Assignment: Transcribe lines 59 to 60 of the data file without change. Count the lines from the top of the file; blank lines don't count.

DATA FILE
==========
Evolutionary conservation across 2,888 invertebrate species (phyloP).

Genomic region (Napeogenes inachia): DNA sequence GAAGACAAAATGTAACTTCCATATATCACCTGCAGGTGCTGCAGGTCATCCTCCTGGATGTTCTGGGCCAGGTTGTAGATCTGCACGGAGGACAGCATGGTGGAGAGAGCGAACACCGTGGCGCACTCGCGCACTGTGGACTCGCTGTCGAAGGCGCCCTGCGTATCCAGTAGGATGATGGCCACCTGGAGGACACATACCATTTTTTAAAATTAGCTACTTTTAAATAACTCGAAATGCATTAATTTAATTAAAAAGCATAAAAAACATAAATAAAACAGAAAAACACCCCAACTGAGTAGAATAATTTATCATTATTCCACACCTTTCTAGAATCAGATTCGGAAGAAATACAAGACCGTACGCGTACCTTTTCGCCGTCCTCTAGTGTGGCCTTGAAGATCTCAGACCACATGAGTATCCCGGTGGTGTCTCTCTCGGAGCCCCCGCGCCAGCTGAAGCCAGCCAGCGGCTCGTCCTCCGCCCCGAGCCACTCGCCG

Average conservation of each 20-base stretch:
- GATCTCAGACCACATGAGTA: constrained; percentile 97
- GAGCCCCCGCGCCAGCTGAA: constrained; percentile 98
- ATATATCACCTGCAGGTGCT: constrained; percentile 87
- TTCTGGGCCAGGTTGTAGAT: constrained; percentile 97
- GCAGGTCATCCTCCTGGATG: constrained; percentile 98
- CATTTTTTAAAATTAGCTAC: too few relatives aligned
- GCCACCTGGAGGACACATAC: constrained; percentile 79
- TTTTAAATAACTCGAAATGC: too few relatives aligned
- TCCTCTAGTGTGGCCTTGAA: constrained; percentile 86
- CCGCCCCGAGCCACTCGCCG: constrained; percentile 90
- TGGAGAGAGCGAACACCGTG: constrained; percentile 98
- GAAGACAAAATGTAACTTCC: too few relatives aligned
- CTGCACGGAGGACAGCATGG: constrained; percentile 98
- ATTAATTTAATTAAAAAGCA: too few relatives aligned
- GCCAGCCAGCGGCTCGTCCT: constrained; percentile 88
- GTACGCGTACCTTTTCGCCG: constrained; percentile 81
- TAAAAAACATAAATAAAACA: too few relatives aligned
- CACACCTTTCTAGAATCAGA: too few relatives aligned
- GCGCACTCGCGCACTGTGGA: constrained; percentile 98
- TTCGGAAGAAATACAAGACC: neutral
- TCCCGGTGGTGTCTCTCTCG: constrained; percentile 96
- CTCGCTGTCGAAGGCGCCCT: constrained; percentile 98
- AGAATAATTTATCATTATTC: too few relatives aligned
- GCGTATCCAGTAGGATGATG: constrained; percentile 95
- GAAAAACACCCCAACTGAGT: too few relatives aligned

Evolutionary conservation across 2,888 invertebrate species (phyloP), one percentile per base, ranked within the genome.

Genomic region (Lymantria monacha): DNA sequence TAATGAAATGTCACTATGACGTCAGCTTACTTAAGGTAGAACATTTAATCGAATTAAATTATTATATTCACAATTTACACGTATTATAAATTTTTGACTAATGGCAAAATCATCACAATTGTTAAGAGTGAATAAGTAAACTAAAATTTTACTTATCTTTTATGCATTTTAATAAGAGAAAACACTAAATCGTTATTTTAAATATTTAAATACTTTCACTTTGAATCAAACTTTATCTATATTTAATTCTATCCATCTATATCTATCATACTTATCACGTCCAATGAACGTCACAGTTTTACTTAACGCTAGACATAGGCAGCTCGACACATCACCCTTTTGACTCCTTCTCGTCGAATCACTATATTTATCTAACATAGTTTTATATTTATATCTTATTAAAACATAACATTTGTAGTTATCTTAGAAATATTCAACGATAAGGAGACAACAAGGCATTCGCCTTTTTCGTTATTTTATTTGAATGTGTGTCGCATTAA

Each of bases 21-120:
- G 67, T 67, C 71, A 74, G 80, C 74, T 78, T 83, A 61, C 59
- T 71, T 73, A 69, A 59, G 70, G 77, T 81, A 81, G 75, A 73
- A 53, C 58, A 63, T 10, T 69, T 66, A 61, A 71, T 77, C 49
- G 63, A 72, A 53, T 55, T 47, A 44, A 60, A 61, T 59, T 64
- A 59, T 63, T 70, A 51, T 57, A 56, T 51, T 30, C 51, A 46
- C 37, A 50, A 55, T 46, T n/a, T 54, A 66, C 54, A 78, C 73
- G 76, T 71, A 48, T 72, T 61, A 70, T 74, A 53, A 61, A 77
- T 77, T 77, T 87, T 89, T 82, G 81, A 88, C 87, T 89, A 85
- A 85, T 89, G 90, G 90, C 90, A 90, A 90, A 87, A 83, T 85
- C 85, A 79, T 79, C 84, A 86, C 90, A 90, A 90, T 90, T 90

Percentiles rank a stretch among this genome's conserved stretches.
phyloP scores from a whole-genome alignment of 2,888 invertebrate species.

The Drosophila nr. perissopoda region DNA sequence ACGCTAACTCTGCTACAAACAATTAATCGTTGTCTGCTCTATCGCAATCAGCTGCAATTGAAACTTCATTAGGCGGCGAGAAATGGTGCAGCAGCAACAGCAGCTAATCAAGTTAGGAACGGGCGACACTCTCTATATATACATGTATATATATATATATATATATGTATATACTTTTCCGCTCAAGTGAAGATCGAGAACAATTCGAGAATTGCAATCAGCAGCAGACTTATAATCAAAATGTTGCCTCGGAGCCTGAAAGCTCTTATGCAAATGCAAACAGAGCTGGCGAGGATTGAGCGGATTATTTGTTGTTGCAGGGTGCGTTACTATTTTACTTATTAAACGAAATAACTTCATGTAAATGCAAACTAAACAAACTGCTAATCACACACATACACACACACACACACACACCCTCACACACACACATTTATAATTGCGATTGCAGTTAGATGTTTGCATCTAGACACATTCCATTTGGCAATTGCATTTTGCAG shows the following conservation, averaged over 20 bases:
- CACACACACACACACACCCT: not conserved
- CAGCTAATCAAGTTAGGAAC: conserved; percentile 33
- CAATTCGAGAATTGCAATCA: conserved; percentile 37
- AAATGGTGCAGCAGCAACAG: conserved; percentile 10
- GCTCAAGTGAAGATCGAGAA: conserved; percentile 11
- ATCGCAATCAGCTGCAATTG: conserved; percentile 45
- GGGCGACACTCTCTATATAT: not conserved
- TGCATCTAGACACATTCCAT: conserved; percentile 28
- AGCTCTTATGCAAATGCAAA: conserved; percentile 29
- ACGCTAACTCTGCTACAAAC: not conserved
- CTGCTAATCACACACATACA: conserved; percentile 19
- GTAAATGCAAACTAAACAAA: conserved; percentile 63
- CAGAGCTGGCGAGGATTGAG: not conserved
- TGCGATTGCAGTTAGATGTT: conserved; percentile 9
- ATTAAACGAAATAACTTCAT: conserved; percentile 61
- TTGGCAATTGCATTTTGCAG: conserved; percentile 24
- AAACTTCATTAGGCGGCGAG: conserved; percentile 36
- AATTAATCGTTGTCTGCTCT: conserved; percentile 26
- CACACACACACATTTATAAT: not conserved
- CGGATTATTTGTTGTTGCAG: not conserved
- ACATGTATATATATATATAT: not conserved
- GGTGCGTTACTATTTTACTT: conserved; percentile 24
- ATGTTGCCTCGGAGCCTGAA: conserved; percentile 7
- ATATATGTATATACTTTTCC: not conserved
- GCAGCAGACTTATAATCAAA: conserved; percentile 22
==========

- ATTAAACGAAATAACTTCAT: conserved; percentile 61
- TTGGCAATTGCATTTTGCAG: conserved; percentile 24